ton population that the needs of the people haven’t yet found real political expression. On the contrary, political activity seems only to have exacerbated the already intolerable conditions. Every political constituency in Kingston has its party strongholds, defended—until last January, at least—by armed ghetto youth gangs.

The slums of West Kingston, an area of one square mile with a population of 36,000, are no exception. One section, Tivoli, a planned community development carved out of what was once the most degraded shantytown, is JLP territory; Matthews Lane along the way supports Manley’s People’s National Party. Once a street declared for one party, there was no turning back. Over the years, neighbors and even members of the same family were turned into enemies under pressure of political partisanship. Since Seaga represents the area of West Kingston. Manley found it convenient to cut financial aid to that region, with the result that of the 3.000 people in one JLP stronghold, only 100 are employed. (The government is Jamaica’s biggest employer.) As if discrimination weren’t enough, the police, so powerful that they almost operate as an autonomous force in Kingston, had the local people

fearing that they could enter the ghetto at any time and shoot up the population. The violence reached its height in June, 1976, when Manley declared a state of emergency and jailed a number of respected, nonviolent JLP community leaders. It was at this point that the ghetto population began to realize that something had to be done. One ghetto youth summed it up last month: “Political parties claim to be on the side of the people, but in the interests of government they move away from the people.” The initiative for peace was left to those whose lives were most affected by its absence: the ghetto people themselves.

Last January, some youthful supporters of both political parties were picked up by the police—a common occurrence—and jailed in the same cell. With time to ponder the destructive consequences of years of exploitation by opposing politicians, they began to discuss the possibility of peace. On the night of January 9, PNP supporter Bucky Marshall, who had just come out of jail, and his JLP counterpart, Claudius Massop, headed an all-night candle-lit vigil in the streets of the ghetto. The next day they announced an effective truce, triggering mass revelry. A young reggae performer, Jacob Miller, immediately broadcast the news by cutting a single, set to the tune of When Johnny Comes Marching Home Again, called The Peace Treaty Special. Another reggae song, The War Is Over, quickly rose to No. 4 on the Kingston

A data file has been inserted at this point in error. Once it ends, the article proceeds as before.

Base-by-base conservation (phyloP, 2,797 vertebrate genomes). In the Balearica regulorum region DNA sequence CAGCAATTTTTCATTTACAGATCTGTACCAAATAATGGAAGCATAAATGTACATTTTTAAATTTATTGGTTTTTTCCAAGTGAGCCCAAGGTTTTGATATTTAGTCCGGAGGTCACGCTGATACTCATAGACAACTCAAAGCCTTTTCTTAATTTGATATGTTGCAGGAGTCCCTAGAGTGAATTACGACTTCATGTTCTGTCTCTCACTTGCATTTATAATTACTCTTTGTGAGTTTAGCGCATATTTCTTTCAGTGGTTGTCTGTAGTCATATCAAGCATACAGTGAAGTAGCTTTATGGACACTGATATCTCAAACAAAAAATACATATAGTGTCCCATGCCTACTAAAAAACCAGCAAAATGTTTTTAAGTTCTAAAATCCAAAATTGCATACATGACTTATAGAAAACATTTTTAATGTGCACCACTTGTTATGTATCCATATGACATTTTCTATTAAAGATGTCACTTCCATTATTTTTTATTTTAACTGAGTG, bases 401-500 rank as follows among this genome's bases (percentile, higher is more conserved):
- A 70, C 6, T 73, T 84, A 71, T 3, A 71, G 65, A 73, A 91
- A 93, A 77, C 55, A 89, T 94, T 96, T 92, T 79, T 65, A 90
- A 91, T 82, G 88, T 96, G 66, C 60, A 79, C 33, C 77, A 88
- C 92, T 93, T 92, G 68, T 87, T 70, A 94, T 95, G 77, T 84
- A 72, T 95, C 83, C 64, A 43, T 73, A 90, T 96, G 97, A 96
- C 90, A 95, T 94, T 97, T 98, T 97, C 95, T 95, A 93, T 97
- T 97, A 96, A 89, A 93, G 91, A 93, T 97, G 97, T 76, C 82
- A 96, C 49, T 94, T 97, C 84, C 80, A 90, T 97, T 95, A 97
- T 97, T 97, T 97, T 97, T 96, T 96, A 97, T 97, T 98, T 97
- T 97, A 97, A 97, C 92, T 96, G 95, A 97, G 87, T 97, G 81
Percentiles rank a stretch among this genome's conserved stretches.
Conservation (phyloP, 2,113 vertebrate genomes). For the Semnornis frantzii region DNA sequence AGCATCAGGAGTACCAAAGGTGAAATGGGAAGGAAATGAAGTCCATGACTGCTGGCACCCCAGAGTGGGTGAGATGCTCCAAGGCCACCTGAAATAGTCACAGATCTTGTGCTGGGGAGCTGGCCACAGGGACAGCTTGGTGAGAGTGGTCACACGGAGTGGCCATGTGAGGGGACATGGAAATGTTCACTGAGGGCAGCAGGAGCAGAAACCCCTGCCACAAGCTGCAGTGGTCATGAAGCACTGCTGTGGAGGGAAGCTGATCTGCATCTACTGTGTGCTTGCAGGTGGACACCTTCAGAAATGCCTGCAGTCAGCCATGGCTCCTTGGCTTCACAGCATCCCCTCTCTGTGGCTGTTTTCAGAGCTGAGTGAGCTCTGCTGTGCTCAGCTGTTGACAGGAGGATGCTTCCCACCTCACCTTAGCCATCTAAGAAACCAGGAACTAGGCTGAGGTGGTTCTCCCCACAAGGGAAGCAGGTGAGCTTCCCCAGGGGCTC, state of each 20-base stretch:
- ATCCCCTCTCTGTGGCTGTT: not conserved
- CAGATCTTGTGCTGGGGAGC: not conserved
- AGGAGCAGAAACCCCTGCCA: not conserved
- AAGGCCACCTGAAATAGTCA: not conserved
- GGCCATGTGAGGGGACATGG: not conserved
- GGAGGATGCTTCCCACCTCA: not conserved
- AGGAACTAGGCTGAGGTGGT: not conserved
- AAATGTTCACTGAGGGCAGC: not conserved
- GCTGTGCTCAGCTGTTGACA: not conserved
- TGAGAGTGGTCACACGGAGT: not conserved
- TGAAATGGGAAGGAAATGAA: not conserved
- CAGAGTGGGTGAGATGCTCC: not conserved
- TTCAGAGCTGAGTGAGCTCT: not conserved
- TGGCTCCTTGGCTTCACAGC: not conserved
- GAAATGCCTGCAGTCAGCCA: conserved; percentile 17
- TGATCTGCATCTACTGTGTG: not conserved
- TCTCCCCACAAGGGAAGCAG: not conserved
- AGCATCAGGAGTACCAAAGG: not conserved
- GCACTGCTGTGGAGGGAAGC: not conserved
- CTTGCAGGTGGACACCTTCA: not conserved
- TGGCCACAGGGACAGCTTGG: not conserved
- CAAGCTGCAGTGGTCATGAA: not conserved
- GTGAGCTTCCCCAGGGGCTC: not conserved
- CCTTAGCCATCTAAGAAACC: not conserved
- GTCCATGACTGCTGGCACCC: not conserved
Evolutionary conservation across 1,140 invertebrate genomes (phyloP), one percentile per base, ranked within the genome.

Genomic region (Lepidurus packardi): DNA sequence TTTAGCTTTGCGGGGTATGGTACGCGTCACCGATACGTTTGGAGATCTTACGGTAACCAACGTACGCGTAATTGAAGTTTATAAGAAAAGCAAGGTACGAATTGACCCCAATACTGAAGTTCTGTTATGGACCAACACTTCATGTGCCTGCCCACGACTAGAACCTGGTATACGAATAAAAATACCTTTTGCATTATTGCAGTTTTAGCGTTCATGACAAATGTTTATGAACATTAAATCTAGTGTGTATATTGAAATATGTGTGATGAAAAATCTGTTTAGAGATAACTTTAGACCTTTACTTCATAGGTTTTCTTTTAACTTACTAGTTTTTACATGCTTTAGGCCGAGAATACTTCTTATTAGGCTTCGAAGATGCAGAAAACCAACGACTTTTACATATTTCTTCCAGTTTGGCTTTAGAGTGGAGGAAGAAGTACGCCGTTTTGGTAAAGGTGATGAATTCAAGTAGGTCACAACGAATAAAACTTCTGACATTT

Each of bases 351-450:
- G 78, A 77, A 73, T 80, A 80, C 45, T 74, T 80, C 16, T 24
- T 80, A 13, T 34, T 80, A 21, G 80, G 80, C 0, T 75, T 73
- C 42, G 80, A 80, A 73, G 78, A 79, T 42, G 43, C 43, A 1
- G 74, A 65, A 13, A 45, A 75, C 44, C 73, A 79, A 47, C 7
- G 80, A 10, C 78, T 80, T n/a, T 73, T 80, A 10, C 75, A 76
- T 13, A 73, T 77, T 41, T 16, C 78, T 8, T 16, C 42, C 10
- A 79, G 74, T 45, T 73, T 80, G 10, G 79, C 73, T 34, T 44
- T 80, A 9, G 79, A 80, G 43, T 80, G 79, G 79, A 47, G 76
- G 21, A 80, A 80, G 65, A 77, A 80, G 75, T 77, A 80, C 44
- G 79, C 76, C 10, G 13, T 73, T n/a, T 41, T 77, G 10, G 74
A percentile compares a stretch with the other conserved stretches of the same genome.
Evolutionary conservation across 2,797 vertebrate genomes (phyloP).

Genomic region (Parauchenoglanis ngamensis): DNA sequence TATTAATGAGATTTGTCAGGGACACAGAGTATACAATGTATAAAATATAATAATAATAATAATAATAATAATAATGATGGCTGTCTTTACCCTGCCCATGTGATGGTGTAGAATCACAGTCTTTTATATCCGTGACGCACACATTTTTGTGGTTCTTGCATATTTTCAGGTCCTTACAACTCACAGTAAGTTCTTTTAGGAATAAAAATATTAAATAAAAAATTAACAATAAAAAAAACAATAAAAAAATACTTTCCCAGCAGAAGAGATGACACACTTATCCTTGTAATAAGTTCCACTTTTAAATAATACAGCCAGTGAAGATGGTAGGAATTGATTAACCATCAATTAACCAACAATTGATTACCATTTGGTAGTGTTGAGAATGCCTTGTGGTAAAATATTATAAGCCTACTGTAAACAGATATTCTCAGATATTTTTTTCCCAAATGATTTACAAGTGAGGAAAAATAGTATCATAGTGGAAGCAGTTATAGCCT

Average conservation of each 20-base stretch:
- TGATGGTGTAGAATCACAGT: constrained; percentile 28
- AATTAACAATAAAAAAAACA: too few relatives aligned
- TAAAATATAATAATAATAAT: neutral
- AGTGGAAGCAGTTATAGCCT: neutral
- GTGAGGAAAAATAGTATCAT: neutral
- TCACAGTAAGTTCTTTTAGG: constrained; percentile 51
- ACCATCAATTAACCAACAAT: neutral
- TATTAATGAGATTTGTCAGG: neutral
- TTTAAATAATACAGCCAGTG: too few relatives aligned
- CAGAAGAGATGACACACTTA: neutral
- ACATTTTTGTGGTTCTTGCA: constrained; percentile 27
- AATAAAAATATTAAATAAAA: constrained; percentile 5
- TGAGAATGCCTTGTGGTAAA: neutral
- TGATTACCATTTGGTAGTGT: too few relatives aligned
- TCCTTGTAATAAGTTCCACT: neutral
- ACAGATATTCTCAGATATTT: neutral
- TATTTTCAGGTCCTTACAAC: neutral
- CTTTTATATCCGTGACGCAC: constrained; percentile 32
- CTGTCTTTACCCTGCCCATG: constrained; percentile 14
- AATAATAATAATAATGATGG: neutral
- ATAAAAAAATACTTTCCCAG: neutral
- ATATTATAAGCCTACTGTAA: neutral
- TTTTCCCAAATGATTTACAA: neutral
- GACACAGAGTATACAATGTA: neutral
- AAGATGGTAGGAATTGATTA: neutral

hit parade. Peace had come to West Kingston.

News of the truce soon reached Miami where Bob Marley had been living in exile since being wounded by gunmen in Kingston in December. 1976. It was the truce and the Peace Movement that grew from it that

paved the way both for Marley’s return to Jamaica and the Peace Concert, proceeds donated to the Peace Movement. Marley’s return to Kingston had a two-fold importance. It was his way of denying to his followers that he had sold out to fame and big money; and it marked the emergence of

West Kingston’s reggae community as an active political force with an increasingly coherent ideology. Although 16 reggae acts participated in the Peace Concert, it was Marley who set the tone for the event. His clapboard headquarters on the Hope Road also served as headquarters for the

Peace Council. During the hectic days before the concert. Marley was often to be found there giving ear to the blandishments of film-makers, photographers and members of the press. Every word of his was mined for a message. “You just can’t force a white people’s philosophy on the black people,” he told one interviewer, “especially the people of Jamaica—because nowhere on earth are people as spiritual as the ones in Jamaica.”

What then is the black people’s philosophy? For Marley and an estimated 50,000 inhabitants of Kingston, it is the Rastafarian religion whose tenets and principles have been evolving since 1930. Based on the Old Testament and the Book of Revelations, Rastafarianism traces the roots of black Jamaicans to Solomon and Sheba, stressing Africa as the home to which black people must someday return. Rastafarians ÍS believe in the divinity of Haile Selassie, deQ ceased Emperor of Ethiopia (otherwise 5 known as the Conquering Lion of the Tribe of Judah) who, as both African and emperor became the focus of black striving for power and dignity. But even without accepting Selassie as the living God, it is possible for Jamaicans to identify with Rastafarianism as a social movement that provides black people with a sense of their historical and cultural identity, as well as